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To be honest, not only are "FANG" developers no different from you or I, but in my experience, some of them actually become less skilled! There's a certain intellectual arrogance that comes with "I work at Google!!" that, if not nipped in the bud, results in utter stagnation of skill, both technical and interpersonal. And, if you don't use it, you lose it. They become immune to feedback, peer review, and personal growth. "I work at Google, who are you?"
Your question about "system design" vs. "merge sort", or what have you, is really just another offshoot of the "Real Programmers Use Butterflies" fallacy that feeds Imposter Syndrome. "If I knew how to write a merge sort, I'd be a Real Programmer™ (or a Developer™)." Fact is, if you've ever written a single line of code that did anything even remotely useful, you're a Real Programmer.
You will always have more to learn. Fact is, you may not have written a Merge Sort because you didn't need it for a project yet. It sounds like you put your time into honing the system design skills you actually needed for your project, and thus waited on learning how to implement a merge sort in order to free up that bandwidth. That shows discernment and focus, which are hallmarks of good developers.
Don't overestimate the value of Butterflies. They're worth learning how to use, but only once you find yourself needing them (or just feeling curious). You'll be learning for the rest of your career. Sit back and enjoy the journey.
I started my career as a manual tester 6 years back.
Then found interest in python, and did scripting / selenium tests.
Then moved on to backend development(with Devops) where I found interest in OOPS, Design Patters, DDD and then System Design.
May be I found interest in those because it was part of my job.
DS and Algo implementation was never part of the job. However there are still companies who hire Developers on the basis of that. I can proudly say that I have never asked candidates on those topics directly, rather asked questions relevant to the position I am hiring for.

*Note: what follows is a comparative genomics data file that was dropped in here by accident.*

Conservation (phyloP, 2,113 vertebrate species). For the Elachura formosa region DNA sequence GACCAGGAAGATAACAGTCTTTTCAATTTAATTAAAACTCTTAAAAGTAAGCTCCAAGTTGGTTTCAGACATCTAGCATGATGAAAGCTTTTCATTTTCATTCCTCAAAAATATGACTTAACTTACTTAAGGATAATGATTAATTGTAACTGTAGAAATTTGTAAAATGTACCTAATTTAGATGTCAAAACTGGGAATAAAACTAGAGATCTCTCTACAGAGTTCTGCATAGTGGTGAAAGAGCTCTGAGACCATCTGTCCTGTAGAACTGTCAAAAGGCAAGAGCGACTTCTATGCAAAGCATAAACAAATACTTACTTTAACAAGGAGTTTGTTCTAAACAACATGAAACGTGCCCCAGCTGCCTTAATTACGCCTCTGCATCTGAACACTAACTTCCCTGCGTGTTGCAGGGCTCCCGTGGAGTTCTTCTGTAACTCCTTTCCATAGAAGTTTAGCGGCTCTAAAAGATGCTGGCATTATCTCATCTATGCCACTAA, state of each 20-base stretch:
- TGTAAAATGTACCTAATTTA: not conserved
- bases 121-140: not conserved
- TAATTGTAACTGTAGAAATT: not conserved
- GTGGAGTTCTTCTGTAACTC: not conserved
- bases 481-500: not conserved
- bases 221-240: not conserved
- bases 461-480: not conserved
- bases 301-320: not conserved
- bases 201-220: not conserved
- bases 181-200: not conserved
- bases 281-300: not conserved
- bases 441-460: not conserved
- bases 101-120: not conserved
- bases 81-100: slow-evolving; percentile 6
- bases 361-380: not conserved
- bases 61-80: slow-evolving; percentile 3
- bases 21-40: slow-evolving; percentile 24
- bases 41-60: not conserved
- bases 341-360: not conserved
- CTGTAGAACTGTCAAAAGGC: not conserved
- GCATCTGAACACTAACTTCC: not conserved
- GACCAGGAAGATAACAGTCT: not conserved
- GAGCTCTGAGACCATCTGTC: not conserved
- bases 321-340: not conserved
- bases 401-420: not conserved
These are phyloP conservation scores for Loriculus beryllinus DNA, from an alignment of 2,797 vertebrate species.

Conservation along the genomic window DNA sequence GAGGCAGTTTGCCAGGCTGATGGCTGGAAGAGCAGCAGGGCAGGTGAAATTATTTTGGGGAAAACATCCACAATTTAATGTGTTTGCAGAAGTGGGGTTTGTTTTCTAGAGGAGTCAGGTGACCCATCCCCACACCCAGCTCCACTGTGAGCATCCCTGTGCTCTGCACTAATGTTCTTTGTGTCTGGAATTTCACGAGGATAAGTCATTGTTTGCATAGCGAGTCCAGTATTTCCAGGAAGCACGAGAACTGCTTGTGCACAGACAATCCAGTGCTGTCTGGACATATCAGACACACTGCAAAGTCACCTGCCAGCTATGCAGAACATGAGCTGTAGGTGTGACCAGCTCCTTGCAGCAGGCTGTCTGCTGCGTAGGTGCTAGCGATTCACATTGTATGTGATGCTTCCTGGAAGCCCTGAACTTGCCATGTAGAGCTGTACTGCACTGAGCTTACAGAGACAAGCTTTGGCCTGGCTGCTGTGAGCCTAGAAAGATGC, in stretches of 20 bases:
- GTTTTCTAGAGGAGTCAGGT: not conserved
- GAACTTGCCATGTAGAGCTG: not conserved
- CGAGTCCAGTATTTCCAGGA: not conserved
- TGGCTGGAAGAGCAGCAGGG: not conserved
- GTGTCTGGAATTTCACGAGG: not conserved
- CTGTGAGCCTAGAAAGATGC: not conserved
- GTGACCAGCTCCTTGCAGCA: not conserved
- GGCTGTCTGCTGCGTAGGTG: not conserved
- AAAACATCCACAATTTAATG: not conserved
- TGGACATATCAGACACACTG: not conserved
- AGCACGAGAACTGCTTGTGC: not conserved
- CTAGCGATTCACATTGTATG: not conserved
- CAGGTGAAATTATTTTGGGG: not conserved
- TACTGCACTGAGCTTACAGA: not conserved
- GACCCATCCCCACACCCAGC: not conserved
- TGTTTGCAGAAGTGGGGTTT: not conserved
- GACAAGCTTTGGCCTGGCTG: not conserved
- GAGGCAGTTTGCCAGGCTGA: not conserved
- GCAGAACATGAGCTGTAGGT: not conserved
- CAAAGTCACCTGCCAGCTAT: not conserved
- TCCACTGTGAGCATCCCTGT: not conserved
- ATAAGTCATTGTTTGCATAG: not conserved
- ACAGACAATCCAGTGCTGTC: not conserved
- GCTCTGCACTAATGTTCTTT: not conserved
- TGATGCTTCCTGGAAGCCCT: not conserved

I was wondering why the industry is not moving away from that mindset, and pay more attention to topics like OOPS/Functional Programming, Clean Code, Design Patterns etc.
By the way I did go through the excellent MIT courses on DS and Algo using Python quite a long time back .
I was just trying to represent a bigger audience with my article :)
I am at the point in my career similar to where you were. I have been manually testing for a few years now, found an interest in C# / automation and wrote my company's Selenium scripts that are still used today by myself and other testers.
Some devs in my company are a bit old school in their mindset imo. Recently the discussion of considering github for source control (or atlassian's bitbucket) in place of our current implementation of git. A dev said that a small repo should be used to try it out maybe, I mentioned the selenium repo.
He says "we should consider an actual used repo" or he may have said useful.
I understand it is not as widespread and used as some other same repos but give the codebase some credit. In hindsight I should have spoke up, but frustration got the best of me haha.
Those "old school" guys I referred in my article. There is no empathy for people who are self starter and did something productive. Selenium scripts will always be useful to the team.
I can absolutely relate to your concern . When I wrote selenium code, I used to give the respect of production code and maintain the coding standards it deserves.
I had written a blog about it as well. You can have a look.
Thanks for your response swarup. I will read over your referenced blog post on this as well at some point
I'm a self-taught developer. I started six years ago. I'm now a Senior developer for a very good company.
If somebody wants me to implement a merge-sort or tell them what Algorithmic Complexity my implementation is, you better believe I'm going to Google.
I wasn't hired based on my ability to retain information, I was hired as a problem solver and Google is just one of the tools in my toolbelt.
Take a look at Real developers don't ask for help.
It is, if you like, the difference between theory and application, or the difference between a computer scientist and a software engineer. I'm not knocking either, but the world needs orders of magnitude more engineers than scientists.
But, let's not make a virtue out of ignorance. You might not need to know how merge-sort works, but you'll be a better engineer if you do.
This reeks of elitism
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